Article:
IN its sum and its parts, the Democratic nomination race took a progressive turn in this week's Illinois primary. First the sum: The race certainly has not proved the yawner it might have been had Walter Mondale left his opponents packing their bags for good after the February Iowa caucuses. Here it is spring and a vigorous three-way contest is still running - one that could go all the way into summer.
Some argue that a heated nomination contest plays up the divisions within the Democratic coalition, making it more difficult to win in the general election. A party that embraces conservative-liberal tensions, its own Mason-Dixon line rivalries, pro-labor and open-shop ranks, even competing racial and ethnic blocs of voters, has a lot that divides it. A front-runner usually uses the close-the-ranks-early argument to help stifle any challenge.
But a nomination contest also should help air these differences, find the strengths of the competing factions and ideas, try out lines of appeal to swing voters as well as the party faithful. The merits of uniting early against a common opponent, in this case the Reagan Republicans, are not enough to warrant prematurely capping off a party's ferment. This could lead to a false peace. And particularly in 1984, after a defeat in 1980 when many Americans thought the party and its leaders had run out of stamina and ideas, the Democrats need to show they can muster genuine leadership fervor.
Now the parts: Each of the candidates proved something positive. The overall Illinois outcome - Mondale 41 percent, Hart 35 percent, Jackson 20 percent - was reasonably close. Mondale showed he had about regained his stride. His sense of humor now shows through his earlier caution and reserve. He opened his campaign a year ago by claiming, ''I am ready.'' Evidently a lot of Democratic voters didn't agree with him - or at least they weren't ready to take his word or accept his certification by the party establishment. By having to stand up against Gary Hart and Jesse Jackson, Walter Mondale is having to show whether he has the right stuff to represent the world's most powerful nation when it is tested.
Senator Hart, with his month-old national campaign, made a creditable showing in Illinois after a week or two of tougher treatment by the media - and the clever ''Where's the beef?'' challenge from Mondale to prove there is substance to Hart's new-ideas, new-generation appeal. Hart stumbled with ads and unfounded charges in Illinois. His campaign could use a week or two to catch up with its early successes. Next week, Connecticut should prove a good Hart state. After that it's New York and Pennsylvania, states where Hart will have to slow Mondale's advance in delegate totals.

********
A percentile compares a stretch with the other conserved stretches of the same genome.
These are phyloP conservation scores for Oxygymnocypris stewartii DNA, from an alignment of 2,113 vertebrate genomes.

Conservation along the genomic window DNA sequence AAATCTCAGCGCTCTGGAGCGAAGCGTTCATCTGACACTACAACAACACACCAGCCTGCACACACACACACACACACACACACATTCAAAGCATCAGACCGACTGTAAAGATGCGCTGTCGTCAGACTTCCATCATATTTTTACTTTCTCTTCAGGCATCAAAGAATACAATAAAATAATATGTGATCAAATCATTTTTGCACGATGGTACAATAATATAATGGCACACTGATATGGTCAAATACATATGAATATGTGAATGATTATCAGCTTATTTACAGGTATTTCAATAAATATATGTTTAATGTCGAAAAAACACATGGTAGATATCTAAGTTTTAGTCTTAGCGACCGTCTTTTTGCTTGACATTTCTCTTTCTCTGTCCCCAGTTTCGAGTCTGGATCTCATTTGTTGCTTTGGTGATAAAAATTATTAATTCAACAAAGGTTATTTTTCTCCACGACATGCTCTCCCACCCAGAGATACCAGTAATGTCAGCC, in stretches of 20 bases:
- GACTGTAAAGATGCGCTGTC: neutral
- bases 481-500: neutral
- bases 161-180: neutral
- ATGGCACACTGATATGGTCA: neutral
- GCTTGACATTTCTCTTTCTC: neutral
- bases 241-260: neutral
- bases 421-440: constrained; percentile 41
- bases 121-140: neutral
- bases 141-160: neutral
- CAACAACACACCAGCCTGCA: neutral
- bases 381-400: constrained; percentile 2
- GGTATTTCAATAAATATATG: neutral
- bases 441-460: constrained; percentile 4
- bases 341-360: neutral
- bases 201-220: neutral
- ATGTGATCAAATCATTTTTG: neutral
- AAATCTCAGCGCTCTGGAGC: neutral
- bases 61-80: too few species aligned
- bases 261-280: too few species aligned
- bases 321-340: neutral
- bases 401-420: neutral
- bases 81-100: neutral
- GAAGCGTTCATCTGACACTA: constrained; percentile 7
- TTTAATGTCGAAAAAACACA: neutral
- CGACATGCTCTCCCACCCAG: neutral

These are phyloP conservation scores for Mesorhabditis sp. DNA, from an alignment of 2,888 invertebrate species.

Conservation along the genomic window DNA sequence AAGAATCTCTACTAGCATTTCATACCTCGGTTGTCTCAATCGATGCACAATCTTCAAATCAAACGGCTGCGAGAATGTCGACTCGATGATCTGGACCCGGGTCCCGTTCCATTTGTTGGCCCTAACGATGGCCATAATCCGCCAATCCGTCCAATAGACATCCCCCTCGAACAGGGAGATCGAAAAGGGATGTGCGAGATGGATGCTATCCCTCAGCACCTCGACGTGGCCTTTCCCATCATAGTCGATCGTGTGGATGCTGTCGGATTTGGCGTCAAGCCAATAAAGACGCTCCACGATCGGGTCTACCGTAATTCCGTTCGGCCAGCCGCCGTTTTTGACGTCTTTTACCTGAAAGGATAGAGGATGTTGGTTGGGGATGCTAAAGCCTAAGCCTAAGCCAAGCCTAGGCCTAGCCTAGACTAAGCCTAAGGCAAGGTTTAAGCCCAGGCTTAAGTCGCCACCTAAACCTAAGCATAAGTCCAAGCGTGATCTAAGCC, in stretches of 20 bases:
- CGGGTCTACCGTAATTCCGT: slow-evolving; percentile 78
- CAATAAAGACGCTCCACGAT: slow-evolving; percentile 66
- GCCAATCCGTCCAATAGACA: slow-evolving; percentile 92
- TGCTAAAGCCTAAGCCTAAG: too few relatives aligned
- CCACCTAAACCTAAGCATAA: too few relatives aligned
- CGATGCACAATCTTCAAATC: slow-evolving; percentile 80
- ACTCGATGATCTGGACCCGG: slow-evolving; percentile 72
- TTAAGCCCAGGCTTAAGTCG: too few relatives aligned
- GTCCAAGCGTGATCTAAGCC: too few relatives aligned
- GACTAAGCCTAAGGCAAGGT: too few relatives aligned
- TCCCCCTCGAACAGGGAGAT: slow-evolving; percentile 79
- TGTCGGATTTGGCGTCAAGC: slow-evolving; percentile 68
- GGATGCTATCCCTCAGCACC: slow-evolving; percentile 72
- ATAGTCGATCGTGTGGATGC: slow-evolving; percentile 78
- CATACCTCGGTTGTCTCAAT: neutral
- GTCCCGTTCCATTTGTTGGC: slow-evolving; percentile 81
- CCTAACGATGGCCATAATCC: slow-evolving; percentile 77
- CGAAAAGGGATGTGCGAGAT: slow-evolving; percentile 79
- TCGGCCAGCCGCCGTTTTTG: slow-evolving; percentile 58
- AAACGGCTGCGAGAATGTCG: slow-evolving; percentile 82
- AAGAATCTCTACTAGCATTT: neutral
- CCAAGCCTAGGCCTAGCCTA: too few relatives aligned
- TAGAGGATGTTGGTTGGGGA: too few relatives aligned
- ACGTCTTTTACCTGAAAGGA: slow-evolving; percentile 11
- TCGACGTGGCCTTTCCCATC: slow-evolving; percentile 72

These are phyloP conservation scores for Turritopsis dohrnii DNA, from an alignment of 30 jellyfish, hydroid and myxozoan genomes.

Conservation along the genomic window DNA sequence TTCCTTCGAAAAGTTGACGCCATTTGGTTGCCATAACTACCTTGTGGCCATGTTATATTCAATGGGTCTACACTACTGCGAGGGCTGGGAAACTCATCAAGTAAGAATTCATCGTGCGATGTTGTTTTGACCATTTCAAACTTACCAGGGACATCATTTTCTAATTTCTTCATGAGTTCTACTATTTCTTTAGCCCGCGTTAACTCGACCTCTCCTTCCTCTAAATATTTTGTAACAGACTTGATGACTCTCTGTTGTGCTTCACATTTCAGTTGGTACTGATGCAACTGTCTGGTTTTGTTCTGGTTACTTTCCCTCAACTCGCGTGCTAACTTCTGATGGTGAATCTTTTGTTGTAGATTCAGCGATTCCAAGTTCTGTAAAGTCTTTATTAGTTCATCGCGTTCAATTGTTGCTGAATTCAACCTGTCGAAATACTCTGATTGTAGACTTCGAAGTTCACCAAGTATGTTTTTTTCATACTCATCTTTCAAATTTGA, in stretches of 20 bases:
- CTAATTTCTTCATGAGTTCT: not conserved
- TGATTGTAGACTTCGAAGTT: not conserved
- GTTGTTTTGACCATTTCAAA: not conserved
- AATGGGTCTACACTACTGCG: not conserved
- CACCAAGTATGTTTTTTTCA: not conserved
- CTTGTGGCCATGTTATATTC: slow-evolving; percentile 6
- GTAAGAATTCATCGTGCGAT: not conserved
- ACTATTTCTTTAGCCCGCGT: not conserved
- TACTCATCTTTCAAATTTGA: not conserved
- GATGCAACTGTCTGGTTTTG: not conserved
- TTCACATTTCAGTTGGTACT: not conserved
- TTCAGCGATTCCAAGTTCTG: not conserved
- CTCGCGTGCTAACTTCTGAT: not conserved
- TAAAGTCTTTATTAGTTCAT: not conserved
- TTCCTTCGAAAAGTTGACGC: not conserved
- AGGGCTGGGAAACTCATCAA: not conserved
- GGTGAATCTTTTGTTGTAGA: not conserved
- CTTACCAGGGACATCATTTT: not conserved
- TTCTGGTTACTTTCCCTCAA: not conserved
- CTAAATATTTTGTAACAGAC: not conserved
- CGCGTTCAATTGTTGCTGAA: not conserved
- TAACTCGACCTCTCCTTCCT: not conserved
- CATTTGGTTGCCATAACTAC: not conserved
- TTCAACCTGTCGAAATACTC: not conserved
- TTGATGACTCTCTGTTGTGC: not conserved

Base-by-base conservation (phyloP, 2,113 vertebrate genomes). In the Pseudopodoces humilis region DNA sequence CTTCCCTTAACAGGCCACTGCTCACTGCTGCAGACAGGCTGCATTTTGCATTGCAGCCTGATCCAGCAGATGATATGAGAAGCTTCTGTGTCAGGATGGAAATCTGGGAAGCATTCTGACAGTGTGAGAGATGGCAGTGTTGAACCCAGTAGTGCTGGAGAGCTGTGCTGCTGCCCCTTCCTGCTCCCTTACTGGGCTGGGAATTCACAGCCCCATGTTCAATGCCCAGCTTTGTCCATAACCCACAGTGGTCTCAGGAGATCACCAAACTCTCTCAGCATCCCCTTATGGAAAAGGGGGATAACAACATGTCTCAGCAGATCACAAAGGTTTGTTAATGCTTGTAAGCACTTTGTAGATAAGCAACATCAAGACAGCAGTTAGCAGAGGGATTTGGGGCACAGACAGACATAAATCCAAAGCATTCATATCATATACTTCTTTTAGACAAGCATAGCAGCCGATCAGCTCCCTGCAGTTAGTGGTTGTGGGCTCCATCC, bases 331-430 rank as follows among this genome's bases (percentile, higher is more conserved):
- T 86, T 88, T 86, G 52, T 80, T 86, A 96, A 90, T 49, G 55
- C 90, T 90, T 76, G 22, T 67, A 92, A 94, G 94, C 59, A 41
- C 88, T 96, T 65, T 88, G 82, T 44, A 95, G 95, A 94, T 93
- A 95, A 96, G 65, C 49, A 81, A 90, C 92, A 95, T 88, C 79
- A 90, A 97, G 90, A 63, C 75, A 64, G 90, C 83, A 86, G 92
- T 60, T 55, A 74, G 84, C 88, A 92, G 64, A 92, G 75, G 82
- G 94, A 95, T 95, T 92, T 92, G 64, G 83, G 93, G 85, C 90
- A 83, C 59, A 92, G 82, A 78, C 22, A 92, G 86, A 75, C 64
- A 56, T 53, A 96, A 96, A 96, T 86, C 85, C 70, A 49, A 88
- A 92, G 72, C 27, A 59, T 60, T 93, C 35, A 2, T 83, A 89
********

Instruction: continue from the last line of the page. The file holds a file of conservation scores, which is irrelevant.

Jesse Jackson's campaign gained a new credibility in Illinois, even though he won no delegates. The city's mayor, Harold Washington, served as the beneficiary of the black vote in Illinois. Washington favors Jackson. But apart from delegate-hunting, Jackson proved again he could turn out the black vote. If he repeats his dominance of the black vote in the coming contests, he could go to the San Francisco convention with a great deal of leverage on the party platform and in the choice of a vice-presidential nominee. Jackson too made some early mistakes, such as his stereotype remark about Jews, for which he forthrightly apologized. But Jackson is having an impact on the campaign itself, bringing civil rights and Middle East policy to the fore. His is no token black campaign. Reagan strategists do not now slight his potential for turning out the black vote in November.
The Democratic contest has survived the worst part of its front-loaded schedule. Three contenders remain in a reasonable position to carry a good fight - airing and identifying the party's competing needs and ambitions - all the way to the bicoastal, New Jersey-California primary finale in June.